27 thoughts on “Ruthless Egomania and Sex

  1. bertram jr. says:

    Ahh, the conflicted mind of the liberal…..let me see if Bertram has the take away:

    “Sex is awesome, everyone should have sex with everyone else all the time, just don’t get caught, unless you hate Wall Street. And besides the sex, the redistribution of income is what I’m really into”.

        1. PM says:

          also, accomplishments.

          BTW, whatever happened to Ashley DuPree? Wasn’t she supposed to become some kind of a columnist with the NY Post?

      1. J Redding says:

        I have no love for Vitter and his ilk, believe me. But there’s a distinction, and Spitzer’s case was more egregious.

        Spitzer was the governor, and bore the executive responsibility to see law administered justly and efficiently. His hypocrisy problem is not the contrast between his public image and his real life, which is the simple hypocrisy problem for most of these fundies. Spitzer’s hypocrisy problem was he was acting exempt from the law while having enormous power to enforce it. No one ever gets a pass on that, not even populists.

        1. I grant you all that, which is why I focus on the raw egomania aspect. But I do wonder what a “second chance” might be like for someone like Spitzer? Does the raw ego compel him to settle for nothing less than full public rehabilitation, which would mean being indisputably effective as NYC’s second most powerful executive (with his eyes obviously on something bigger)? Guys like Vitter and Sanford and Weiner, characters who are also driven by ego but have never demonstrated any particularly purposeful focus on matters of bona fide public-interest, seem to me to be the rule. Is Spitzer an exception? I’m saying an argument can be made.

          Again, cynicism toward anyone who lusts for authority is a healthy thing. All the bastards should demonstrate their bona fides on a daily basis. One time-honored acid test is taking on the biggest, baddest thugs on the block … and in Spitzer’s case, going up against Hank Greenberg of AIG and the Goldman Sachs boys, etc. was picking fights with truly gilded thuggery, a thuggery protected by limitless resources for PR and legal counter attack.

          Spitzer may have pricked the flanks of lions without laying adequate snares, and/or he may have been grandstanding to no reasonable effect. But well before 2008, he was pretty vocal that that gilded crowd was ground zero for fraud.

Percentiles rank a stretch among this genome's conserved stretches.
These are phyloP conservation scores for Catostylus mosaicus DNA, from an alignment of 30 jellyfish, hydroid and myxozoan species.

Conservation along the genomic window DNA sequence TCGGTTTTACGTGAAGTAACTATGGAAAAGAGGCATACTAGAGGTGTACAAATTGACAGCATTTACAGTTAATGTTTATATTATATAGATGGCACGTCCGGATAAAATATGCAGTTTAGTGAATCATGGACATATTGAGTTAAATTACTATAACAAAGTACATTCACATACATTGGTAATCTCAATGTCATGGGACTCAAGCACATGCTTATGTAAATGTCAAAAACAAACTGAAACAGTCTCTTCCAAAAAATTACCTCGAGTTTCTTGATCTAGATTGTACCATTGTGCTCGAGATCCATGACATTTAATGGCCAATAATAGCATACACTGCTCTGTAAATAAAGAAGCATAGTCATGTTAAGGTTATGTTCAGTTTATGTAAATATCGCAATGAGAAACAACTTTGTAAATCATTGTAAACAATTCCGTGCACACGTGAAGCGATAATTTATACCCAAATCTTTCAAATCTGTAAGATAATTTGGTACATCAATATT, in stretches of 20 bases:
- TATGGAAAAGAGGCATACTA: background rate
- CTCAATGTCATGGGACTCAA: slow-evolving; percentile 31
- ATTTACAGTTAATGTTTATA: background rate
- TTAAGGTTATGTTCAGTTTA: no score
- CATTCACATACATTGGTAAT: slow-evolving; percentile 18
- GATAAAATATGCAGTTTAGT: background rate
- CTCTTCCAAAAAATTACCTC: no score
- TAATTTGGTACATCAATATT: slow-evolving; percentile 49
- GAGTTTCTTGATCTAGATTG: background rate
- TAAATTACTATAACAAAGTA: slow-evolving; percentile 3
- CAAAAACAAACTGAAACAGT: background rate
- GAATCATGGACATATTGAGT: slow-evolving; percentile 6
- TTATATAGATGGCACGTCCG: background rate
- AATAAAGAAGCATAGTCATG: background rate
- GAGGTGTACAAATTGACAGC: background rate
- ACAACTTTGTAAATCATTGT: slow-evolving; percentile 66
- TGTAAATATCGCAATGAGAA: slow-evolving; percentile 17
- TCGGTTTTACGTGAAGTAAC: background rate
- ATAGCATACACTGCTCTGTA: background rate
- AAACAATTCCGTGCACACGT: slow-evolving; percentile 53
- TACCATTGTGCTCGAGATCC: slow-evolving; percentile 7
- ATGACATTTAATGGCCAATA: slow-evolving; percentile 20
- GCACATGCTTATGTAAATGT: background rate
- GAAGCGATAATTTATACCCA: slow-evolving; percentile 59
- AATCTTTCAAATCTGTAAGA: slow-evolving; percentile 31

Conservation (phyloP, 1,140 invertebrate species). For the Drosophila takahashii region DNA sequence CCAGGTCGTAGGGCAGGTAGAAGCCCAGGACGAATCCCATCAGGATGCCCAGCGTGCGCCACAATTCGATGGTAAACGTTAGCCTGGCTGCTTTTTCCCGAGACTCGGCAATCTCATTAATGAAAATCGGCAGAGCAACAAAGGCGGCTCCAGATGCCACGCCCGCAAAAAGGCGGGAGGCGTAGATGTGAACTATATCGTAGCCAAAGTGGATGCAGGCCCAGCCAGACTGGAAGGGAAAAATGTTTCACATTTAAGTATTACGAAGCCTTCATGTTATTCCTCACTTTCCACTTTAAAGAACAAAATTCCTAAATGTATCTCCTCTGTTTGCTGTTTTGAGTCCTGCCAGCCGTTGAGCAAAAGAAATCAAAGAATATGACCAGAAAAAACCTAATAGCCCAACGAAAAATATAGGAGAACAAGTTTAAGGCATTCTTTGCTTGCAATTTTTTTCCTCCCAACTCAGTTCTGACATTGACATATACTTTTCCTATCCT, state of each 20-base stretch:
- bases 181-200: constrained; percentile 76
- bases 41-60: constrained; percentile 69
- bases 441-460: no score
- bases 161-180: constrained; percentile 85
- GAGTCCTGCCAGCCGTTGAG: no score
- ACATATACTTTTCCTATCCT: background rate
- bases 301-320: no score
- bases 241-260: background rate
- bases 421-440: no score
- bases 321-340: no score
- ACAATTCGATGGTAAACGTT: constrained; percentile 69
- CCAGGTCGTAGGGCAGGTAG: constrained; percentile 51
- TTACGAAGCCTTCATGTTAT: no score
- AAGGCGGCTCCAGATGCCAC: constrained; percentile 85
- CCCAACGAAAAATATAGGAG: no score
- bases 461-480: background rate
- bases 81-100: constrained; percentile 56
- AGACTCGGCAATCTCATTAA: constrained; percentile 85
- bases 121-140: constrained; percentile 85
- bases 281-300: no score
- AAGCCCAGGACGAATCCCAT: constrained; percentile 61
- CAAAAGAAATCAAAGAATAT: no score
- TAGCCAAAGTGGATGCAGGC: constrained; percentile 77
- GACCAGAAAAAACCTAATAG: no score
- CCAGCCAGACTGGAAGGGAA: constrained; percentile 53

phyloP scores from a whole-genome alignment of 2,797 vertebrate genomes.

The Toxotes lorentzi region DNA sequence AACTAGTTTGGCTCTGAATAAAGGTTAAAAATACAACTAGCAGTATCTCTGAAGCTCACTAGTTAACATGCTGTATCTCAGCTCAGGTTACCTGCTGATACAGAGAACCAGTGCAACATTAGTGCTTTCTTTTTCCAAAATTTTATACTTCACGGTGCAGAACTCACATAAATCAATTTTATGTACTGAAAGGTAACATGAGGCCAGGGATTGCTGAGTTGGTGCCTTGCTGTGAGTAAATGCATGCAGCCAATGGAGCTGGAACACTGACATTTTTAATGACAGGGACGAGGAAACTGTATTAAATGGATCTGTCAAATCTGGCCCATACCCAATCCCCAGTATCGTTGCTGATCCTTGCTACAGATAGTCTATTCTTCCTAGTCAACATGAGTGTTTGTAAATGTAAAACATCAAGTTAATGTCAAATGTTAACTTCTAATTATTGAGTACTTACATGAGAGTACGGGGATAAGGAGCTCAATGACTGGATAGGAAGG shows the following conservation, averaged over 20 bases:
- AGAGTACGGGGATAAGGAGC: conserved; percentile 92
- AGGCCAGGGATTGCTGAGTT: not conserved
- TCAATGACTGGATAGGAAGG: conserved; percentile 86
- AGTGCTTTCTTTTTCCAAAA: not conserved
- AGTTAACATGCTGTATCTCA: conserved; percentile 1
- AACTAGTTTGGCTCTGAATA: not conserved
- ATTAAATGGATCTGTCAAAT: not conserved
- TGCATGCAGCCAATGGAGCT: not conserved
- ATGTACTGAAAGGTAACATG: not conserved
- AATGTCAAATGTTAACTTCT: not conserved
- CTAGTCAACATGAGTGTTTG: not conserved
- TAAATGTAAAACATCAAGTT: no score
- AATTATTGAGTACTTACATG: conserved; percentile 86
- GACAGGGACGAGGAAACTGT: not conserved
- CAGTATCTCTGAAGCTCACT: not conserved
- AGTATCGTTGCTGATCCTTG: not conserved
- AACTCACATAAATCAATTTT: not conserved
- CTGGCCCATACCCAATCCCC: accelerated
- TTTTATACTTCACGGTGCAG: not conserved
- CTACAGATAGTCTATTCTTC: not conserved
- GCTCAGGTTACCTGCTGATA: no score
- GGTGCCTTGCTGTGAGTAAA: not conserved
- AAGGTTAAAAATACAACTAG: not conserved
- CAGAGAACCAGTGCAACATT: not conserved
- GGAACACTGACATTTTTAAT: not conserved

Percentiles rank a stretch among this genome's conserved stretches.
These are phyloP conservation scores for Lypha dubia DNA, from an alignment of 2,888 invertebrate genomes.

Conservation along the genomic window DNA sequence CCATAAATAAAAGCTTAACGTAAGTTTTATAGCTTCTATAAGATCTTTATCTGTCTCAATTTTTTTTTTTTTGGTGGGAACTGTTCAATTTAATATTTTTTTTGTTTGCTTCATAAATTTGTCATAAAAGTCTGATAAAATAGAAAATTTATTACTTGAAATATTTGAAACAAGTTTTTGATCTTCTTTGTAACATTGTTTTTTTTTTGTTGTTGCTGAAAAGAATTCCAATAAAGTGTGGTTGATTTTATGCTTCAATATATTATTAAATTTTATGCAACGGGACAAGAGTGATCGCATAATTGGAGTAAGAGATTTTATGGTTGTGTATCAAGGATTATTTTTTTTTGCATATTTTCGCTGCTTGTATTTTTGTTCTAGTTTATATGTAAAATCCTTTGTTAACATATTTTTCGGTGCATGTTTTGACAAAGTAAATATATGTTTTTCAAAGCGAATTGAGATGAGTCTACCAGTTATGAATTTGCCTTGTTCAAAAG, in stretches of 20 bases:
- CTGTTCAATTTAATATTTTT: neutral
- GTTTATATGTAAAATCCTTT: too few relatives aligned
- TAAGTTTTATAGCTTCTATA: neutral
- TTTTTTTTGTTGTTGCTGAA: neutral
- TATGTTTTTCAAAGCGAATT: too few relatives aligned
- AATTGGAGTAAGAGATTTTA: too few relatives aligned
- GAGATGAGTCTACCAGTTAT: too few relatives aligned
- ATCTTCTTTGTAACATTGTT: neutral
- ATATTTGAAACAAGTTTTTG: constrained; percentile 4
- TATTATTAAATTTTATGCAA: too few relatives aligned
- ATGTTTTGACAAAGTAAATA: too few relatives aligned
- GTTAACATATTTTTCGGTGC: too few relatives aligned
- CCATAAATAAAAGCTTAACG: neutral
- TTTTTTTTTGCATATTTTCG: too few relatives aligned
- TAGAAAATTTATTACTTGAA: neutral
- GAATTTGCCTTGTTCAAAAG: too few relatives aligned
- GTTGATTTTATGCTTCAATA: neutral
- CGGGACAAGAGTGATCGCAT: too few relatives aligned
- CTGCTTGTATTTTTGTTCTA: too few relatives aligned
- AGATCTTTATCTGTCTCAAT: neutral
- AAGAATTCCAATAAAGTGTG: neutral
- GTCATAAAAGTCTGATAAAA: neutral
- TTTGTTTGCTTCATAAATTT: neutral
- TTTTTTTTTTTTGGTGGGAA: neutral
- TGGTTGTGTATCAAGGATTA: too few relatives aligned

Was he wrong?

        2. PM says:


          OK, Vitter was a senator and responsible for writing laws, while Spitzer was a governor and responsible for enforcing laws. Is that distinction the basis for your assertion that Spitzer’s crime was more egregious?

          Or is there more?

  2. PM says:

    Some psychological insight into power and how it “corrupts”:

    specifically relevant to sex and power:

    “Where there’s hypocrisy, infidelity seems to follow. While stories of politician infidelity are high profile and more therefore salient — think Mark Sanford flying to South America to be with a lover while telling aides he was hiking the Appalachian trail, or Arnold Schwarzenegger’s secret son — there is evidence that the powerful are more likely to stray into an affair. In a survey of 1,500 professionals, people higher ranked on a corporate hierarchy were more likely to indicate things like “Would you ever consider cheating on your partner?” on a seven-point scale (this was found true for both men and women).”

    1. Hmmm. That’s a good one. You smell the sense of entitlement on guys like Spitzer — not that I’ve personally smelled a lot of Park Avenue types. But the message in here seems to be that it’s not necessarily a straight line from (obnoxious) entitlement to gross abuse of power. Somewhere along that line is “gross exercise of power”, which I’ll argue is what someone needs to do to exercise actual justice in the affairs of our financial sector. Coming from a Masters of the Universe environment, Spitzer possibly felt less intimidated by that crowd.

  3. Sex, sex sex….I just like saying it. But really, who cares? I don’t care if Spitzer had sex with barnyard animals…ok that might be going a little too far, but what did Spitzer prove? How many successful prosecutions against Greenberg and other “gilded frauds” did he win? Where was the proof of the crimes….other than maybe bad judgement and greed? I think they guy was and is an egomaniac with blunt instrument instincts.

    1. The “proof of the crimes” have not received as much press as Spitzer’s “crimes”, but it is literally impossible five years later to look at the machinations of Goldman Sachs, Lehman Brothers, AIG and others and not see fraud. Several of these giants have already paid out nine figure penalties — rounding errors in their world — for fraud, which usually passes for “proof of crimes”. That the most senior of the perpetrators haven’t been touched personally by prosecution says more about who owns who in the banking-political relationship than their actual guilt. The old silly nattering about Barney Frank and Freddie Mac lacks any level of credibility. If you’re interested in a broader/deeper view of Spitzer’s career and the wrath of those he targeted I suggest renting “Client 9”.,0,415827.story